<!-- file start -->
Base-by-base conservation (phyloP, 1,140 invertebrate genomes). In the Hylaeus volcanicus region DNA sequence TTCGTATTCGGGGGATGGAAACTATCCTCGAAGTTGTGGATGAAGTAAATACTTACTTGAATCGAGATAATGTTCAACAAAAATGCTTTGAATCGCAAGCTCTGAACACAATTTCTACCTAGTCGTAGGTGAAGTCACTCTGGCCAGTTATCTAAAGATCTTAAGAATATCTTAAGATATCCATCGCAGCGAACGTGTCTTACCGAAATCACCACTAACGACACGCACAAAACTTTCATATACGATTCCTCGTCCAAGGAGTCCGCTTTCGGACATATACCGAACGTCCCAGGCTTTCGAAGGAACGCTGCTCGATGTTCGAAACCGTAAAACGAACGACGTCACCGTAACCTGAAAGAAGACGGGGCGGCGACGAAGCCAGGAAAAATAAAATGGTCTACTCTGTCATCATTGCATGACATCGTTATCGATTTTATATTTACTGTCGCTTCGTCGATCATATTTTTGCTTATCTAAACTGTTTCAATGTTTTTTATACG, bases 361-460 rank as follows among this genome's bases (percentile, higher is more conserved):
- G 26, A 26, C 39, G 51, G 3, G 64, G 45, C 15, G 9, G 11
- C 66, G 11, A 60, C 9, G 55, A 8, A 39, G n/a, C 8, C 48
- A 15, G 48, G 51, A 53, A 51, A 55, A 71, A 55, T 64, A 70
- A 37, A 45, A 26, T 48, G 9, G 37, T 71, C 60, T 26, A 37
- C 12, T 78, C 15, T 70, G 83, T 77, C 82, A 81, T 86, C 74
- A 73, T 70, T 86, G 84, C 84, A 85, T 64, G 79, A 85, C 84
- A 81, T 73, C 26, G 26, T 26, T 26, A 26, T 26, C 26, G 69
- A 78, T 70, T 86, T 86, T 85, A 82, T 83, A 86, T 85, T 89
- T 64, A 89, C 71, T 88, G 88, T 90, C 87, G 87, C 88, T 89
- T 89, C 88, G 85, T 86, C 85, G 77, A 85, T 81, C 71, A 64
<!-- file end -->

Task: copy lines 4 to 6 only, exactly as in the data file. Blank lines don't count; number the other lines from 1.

- A 15, G 48, G 51, A 53, A 51, A 55, A 71, A 55, T 64, A 70
- A 37, A 45, A 26, T 48, G 9, G 37, T 71, C 60, T 26, A 37
- C 12, T 78, C 15, T 70, G 83, T 77, C 82, A 81, T 86, C 74